7. Juvenile Courts: Courts: Legislature: Jurisdiction: Child Custody: Time. The Legislature, through enacting Neb. Rev. Stat. § 43-246.02 (Supp. 2017), bridged the gap that would otherwise occur between the time that the juvenile court terminated its jurisdiction and the district court picked up the case, by avoiding a reversion, before district court proceedings can be commenced, back to whatever custody arrangement controlled before adjudication.

         8. Juvenile Courts: Final Orders: Parental Rights. Juvenile court proceedings are special proceedings, and an order in a juvenile special proceeding is final and appealable if it affects a parent's substantial right to raise his or her child.

         9. Final Orders: Words and Phrases. A substantial right is an essential legal right, not a mere technical right.

         10. Final Orders. It is not enough that the right itself be substantial; the effect of the order on that right must also be substantial.

         11. Final Orders: Appeal and Error. Most fundamentally, an order affects a substantial right when the right would be significantly undermined or irrevocably lost by postponing appellate review.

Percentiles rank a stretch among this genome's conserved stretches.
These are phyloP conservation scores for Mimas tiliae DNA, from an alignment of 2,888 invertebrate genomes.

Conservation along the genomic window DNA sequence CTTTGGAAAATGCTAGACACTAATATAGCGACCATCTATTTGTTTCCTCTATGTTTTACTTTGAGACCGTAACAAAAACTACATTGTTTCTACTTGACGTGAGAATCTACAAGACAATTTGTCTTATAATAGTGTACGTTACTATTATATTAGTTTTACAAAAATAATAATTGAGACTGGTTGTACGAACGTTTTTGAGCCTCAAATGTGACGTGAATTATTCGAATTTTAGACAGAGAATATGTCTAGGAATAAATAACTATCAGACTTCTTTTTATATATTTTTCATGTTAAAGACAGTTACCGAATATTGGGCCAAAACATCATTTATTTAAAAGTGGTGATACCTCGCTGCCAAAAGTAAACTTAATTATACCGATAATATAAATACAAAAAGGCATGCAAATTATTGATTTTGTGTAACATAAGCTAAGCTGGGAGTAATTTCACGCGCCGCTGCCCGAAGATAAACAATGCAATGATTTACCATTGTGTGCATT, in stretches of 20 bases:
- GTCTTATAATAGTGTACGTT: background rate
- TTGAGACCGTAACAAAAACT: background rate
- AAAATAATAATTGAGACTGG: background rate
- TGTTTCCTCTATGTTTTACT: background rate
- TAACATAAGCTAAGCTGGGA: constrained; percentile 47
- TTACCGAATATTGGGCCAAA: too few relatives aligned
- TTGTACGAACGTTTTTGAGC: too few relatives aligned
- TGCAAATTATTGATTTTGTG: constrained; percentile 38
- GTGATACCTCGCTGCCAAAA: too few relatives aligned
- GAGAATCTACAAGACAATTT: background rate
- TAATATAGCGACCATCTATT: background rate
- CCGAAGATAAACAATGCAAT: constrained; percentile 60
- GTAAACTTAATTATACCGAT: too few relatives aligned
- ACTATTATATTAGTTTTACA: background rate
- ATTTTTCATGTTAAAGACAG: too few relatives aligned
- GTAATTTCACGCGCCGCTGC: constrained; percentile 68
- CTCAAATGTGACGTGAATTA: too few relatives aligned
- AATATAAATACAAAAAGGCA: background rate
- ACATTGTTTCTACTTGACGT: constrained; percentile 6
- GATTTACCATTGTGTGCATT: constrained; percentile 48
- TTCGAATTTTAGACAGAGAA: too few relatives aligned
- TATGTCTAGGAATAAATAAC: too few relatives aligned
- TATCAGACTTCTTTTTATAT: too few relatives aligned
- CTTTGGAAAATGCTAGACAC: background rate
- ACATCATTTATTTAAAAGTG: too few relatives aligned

12. ___: ___. If the right affected would not be significantly undermined by delaying appellate review, then the order falls under the general prohibition of immediate appeals from interlocutory orders. This general prohibition operates to avoid piecemeal appeals arising out of the same set of operative facts, chaos in trial procedure, and a succession of appeals in the same case to secure advisory opinion to govern further actions of the trial court.

         13. Constitutional Law: Child Custody: Parental Rights: Time. Custody is generally considered an essential legal right implicating a parent's fundamental, constitutional right to raise his or her child, but the duration of a court's order is also relevant to whether an order affects a substantial right.

         14. Child Custody: Jurisdiction: Intent. A bridge order is designed to preserve the status quo by continuing the placement with the noncustodial parent until the matter can be heard in district court, if either of the parties are dissatisfied with the custody decree that the district court enters in accordance with the bridge order.

         15. Final Orders. An order merely preserving the status quo pending a further order is not final.